Examples Of Medical Work Restrictions In Workers’ Comp

medical work restrictions

Work-related accidents happen all too often in Wisconsin. Every year, thousands of workers in the state get medical care for work-related accidents or occupational illnesses. If you have medical work restrictions from your workers’ compensation claim, our Wisconsin workers’ comp lawyers can review your case and answer your questions.

Overview Of Medical Work Restrictions

If you are like most employees in Wisconsin, you want to get back to work at a full salary as soon as possible. Research shows that the longer you are away from your job, the less likely you will ever return. Even if your employer is not pushing you to get back to your job, many injured parties want to return as soon as they can for the following reasons:

  • Reconnect with your fellow workers
  • Working gives you a purpose in life
  • Put the injury in the rearview mirror
  • Earn your full salary or wage

But sometimes, your work-related injuries could prevent you from returning to the same job. Your injuries could make it more challenging to do the same work you did before. However, many workers can return to work with lighter duties or medical restrictions.

Types Of Medical Work Restrictions

A medical work restriction in a workers’ comp case modifies your job duties so you can return to work. You can have a work restriction caused by a disability or a preventative work restriction.

A work restriction due to a disability is a job modification because you cannot do specific tasks. For instance, a hand and wrist injury that weakens your grip could mean you cannot lift objects more than 10 or 15 pounds.

On the other hand, a preventative work restriction is put in place to ensure you do not hurt yourself worse. For instance, you could have numbness in your hands because of vibrating tools used in the shop. While you still may be able to use those tools, putting a preventative work restriction in place would not allow you to use them. The reason is that using these tools could lead to additional nerve damage. Some typical medical work restrictions in a workers’ comp case include:

  • Not lifting objects above a certain weight
  • No kneeling or squatting
  • Only standing for a certain number of minutes before taking a break
  • Taking additional work breaks
  • Work only from a seated position
  • Work from a standing position
  • Not doing work that requires you to reach up or down
  • Not using a specific device or machine

Work Restrictions Need To Be Documented

A medical work restriction has to be created and approved by your doctor. Ensure your doctor’s documents or notes about the medical work restriction are kept. Making copies of these notes are helpful to document your case and condition. Share the copies with your company to show that you have a disability and need a work modification or restriction.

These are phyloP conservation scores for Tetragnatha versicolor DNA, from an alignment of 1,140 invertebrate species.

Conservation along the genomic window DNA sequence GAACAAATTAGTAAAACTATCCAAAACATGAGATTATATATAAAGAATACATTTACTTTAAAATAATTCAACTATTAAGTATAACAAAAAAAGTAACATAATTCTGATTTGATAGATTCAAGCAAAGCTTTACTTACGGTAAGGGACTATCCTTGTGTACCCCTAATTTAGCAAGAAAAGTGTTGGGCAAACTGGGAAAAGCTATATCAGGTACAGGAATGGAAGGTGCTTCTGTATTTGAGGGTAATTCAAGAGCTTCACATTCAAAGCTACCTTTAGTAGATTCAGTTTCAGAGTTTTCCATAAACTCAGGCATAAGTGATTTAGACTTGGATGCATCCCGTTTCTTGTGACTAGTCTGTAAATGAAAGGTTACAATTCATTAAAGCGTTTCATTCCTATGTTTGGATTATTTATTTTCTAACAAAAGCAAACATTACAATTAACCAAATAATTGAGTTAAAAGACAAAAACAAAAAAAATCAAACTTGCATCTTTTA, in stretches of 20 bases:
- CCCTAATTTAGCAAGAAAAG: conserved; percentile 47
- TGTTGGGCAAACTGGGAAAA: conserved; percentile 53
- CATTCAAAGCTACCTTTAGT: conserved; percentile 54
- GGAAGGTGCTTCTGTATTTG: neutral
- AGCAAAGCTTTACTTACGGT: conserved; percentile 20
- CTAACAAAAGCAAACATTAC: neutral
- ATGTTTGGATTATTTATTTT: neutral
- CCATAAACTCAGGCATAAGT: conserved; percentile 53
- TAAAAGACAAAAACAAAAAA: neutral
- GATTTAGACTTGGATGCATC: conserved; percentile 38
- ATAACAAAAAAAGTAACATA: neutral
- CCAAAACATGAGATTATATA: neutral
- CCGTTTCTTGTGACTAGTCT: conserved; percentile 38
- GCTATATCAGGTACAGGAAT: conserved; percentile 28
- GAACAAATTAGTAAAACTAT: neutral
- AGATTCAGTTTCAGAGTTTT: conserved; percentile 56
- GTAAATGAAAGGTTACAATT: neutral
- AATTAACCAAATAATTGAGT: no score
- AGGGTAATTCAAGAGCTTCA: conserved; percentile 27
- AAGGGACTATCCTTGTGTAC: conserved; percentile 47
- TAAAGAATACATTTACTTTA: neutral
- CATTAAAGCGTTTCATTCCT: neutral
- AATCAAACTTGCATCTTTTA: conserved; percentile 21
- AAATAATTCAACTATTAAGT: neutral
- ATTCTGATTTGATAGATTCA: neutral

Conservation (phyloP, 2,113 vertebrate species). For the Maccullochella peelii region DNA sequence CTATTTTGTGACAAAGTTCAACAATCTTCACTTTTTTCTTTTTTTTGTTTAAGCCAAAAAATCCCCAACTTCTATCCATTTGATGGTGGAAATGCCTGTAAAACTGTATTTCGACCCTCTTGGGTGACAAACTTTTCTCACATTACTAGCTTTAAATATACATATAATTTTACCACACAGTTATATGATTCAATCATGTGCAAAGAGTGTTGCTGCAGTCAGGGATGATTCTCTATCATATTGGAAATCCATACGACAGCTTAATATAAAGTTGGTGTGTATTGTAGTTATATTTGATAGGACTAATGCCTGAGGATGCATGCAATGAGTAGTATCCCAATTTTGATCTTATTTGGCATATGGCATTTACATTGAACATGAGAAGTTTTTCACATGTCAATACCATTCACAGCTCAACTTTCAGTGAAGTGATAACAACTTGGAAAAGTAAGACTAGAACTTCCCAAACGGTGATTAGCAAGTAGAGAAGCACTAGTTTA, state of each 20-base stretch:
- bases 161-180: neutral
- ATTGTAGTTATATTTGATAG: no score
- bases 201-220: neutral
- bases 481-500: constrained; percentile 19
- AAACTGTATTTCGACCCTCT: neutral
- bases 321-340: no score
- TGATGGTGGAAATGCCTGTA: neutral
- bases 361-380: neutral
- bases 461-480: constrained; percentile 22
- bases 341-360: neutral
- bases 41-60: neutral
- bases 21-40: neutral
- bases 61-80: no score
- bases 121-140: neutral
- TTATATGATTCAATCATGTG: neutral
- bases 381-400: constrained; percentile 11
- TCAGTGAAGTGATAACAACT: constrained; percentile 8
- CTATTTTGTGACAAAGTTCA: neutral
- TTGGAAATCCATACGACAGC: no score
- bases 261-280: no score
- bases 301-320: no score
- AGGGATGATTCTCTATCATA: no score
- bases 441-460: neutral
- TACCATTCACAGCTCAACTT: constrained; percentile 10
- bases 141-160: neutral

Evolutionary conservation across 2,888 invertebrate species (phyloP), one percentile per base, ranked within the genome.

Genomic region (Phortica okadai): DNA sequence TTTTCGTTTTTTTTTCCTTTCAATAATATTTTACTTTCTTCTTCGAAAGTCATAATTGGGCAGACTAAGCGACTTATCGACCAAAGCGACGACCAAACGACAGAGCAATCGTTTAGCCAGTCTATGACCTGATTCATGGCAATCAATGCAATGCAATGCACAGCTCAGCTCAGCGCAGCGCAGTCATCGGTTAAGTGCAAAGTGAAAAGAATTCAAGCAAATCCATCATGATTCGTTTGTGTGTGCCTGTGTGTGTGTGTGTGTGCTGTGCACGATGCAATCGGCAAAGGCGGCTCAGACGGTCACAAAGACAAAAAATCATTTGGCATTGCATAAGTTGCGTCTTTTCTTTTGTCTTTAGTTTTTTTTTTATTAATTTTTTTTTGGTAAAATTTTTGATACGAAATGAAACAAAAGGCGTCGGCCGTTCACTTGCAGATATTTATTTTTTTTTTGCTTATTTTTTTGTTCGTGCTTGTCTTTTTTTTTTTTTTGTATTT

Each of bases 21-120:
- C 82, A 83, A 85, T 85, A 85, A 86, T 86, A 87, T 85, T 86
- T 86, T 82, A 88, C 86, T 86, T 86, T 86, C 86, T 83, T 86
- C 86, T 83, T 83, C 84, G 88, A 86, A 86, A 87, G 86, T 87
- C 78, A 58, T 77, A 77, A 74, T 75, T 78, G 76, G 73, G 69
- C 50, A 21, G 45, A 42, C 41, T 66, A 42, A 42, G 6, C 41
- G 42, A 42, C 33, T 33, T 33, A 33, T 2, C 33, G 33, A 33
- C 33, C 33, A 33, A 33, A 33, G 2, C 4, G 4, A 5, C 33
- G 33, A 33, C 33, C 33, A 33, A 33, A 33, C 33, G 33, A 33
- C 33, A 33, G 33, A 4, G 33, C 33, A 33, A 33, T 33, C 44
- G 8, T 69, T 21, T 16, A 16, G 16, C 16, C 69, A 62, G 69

Critically, your doctor needs to understand what your job is and the physical demands it has. Also, your doctor must understand your physical limitations and injury. Then, your doctor can devise the appropriate medical work restriction you need to stay safe and improve.

What If You Are Not Ready To Return To Work?

Your doctor could say that you are ready to go back to work on light duty or with restrictions. But what if you are not ready to go back to work? You still could be in pain and unable to do even limited work.

However, if your doctor recommends returning to work, you should try, even if you are not 100% ready. Going back to work with restrictions ensures you will continue receiving your workers’ compensation benefits.

The Employer Is Not Required To Rehire You

If you are injured at work, state law does not require that your company hires you back. It is against the law for the company to terminate you for filing for workers’ comp, but they do not have to keep that position open for you. However, if the company has suitable employment for you within your limitations, the company should offer the job to you. If your company does not bring you back into this situation, you have the right to file for compensation of wages.

If your company tries to force you back to work before you are physically ready, you should speak to a workers’ compensation attorney. Your employer could be violating your rights.

Reduced Earnings For Part-Time Work

Your company is not required to compensate you the same as what you received before your injury if you are now working part-time. That same is true if you are on restricted or light duty. So, you could return to the job, still injured, and get compensated less than before. The good news is you could receive temporary partial disability (TPD) benefits to make up for the shortfall.

When Should You Notify Your Employer About Your Injury?

The Department of Workforce Development (DWD) states that you should inform your employer within 30 days of your workplace injury. If it is an occupational disease, you should provide notice within 30 days of knowing about the illness. However, if you do not give notice within 30 days, you can still give notice within two years of the date of injury or onset of the illness.

If you give notice within two years and the company was misled because of the delay in notice, you still could receive benefits. The two-year limit is not applicable if the company knew or should have known about your injury.

Contact Our Wisconsin Workers’ Comp Lawyers Today

Were you injured on the job recently? You could receive workers’ compensation benefits for your medical expenses and lost earnings. You also could qualify for work restrictions and light duty until you return to health. Contact our Wisconsin workers’ comp lawyers at Gillick, Wicht, Gillick & Graf for help with your case, so please call (414) 257-2667.

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